If one has no compass, when one doesn’t know where one stands and where one wants to go, one can deduce that one has no leadership or interest in shaping events.Helmut Kohl
An advantage of working with many different clients on many different projects is being forced – or maybe “incentivized” is a better word – to remain flexible and, can I say it, agile. Everyone has a different way to do things, their preferred tools, processes, communication styles and levels of involvement. Adapting to the client’s environment as opposed to trying to get it to adopt to you is a far more effective approach to delivering what they ultimately need and want.
However, there is one organizational habit that has tied itself to agility and it is definitely not agile nor is it an environmental factor you can work with. It has to be addressed up front. That is the “throwing things at the wall and seeing what sticks” approach to strategy. Be it a business or a product strategy. It happens much more often than not and is explained away as “experimentation” or “moving through the backlog” or “keeping up with the competition” or simply “doing what the loudest customer told us”.
The key reason this happens in organizations is that the organizational vision is either non-existent or not used as a point of reference or not developed properly to be useful. When developed properly, an organizational vision is a tool more useful than any other in the product management kit. Actually, it enhances all the other tools! Imagine setting a foundation on uneven, unfinished ground. Sure, it can be done. But everything built on that foundation will be off, potentially useless and likely to collapse at some point.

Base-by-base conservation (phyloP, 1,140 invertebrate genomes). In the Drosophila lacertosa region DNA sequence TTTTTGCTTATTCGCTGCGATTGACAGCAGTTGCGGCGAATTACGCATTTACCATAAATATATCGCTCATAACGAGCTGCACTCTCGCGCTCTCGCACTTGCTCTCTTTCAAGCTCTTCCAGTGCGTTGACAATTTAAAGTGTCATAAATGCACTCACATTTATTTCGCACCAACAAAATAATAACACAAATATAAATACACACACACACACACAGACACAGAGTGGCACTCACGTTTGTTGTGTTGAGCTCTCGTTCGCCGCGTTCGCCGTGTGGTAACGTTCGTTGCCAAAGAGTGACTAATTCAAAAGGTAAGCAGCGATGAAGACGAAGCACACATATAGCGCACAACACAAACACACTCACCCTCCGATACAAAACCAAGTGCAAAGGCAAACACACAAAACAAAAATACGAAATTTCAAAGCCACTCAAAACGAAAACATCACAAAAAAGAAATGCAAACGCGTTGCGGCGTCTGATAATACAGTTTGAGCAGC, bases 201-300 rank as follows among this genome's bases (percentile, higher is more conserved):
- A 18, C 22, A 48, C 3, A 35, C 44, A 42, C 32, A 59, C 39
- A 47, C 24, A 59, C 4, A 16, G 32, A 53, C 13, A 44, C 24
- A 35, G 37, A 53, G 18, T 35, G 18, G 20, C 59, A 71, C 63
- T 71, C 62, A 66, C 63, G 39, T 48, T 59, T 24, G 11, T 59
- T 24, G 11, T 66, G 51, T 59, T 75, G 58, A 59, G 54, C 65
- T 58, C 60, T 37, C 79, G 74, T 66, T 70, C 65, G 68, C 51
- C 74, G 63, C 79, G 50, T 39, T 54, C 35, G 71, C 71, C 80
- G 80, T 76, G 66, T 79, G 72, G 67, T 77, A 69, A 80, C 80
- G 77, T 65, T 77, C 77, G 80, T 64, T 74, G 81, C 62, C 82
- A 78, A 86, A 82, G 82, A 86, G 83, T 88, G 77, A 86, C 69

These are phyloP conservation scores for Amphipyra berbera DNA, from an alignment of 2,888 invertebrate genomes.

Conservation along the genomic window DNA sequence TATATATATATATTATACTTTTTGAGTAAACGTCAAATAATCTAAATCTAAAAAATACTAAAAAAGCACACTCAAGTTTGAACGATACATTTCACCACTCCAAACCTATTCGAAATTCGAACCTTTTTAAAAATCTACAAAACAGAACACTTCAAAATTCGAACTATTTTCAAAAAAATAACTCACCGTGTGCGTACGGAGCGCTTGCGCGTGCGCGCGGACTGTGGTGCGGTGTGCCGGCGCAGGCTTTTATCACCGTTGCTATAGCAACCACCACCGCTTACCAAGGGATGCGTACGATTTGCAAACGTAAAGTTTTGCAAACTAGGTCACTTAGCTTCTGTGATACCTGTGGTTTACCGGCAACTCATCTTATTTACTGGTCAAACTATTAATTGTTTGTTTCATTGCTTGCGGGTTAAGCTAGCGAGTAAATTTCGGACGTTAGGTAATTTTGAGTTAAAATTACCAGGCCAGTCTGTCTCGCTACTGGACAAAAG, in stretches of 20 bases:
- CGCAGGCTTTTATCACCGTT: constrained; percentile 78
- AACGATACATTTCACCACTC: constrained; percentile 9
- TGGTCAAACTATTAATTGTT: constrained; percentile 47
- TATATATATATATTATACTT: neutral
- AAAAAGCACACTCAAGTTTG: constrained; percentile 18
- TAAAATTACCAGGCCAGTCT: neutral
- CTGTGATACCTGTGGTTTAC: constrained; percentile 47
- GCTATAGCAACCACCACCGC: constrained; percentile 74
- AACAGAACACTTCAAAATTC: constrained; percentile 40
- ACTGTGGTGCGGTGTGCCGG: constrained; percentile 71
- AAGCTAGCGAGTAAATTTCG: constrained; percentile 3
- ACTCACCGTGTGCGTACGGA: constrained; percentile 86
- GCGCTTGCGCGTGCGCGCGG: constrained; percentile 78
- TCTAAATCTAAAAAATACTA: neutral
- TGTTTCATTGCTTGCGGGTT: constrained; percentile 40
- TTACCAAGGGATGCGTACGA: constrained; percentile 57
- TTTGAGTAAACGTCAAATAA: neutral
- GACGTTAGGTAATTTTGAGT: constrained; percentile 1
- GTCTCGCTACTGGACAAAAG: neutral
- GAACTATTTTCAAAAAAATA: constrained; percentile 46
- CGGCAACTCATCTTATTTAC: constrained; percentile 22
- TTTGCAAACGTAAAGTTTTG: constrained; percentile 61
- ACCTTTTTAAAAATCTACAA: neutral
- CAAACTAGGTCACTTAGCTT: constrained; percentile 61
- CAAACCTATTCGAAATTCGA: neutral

A properly developed organizational vision acts a compass to help us get to where we want to go. It guides our business strategy or what we’re going to accomplish this year. The business strategy guides our tactics and that in turn helps us develop the product vision. What we’re going to build to help us deliver on our tactics, business strategy, and ultimately the organizational vision.
If we’re building features and products that are not ultimately supporting our business strategy and organizational vision, then we’re wasting time and money.
Maggie Crowley, Olympian, Harvard grad, and Director of PM at Drift gives a great example:
“We always start by looking at the business and what we’re trying to accomplish as a business. At Drift, we’re trying to create a new category of conversational marketing, so we think about our business goals, what do we need to do for the business — and then we figure out what can we do as a product team to help achieve that vision. And then we work backwards from there.
For example, if our goal is to grow revenue or grow customers, or enter a new market, then we work backwards. We figure out what that means for the product, what the product can do to get us there and then we plant a flag (usually on a quarterly basis). And then that’s how we do our product planning.”
Director of Product Management @ Drift
How do you develop a useful vision?
It is a well defined process. It can be fun, enlightening, exciting and it does NOT have to take a very long time. However, once in place, it will be a major source of momentum for an organization.
Contact us to help you develop an effective vision or sign up for updates and stay tuned for the next post detailing the steps involved.
Author: Ved Nikolic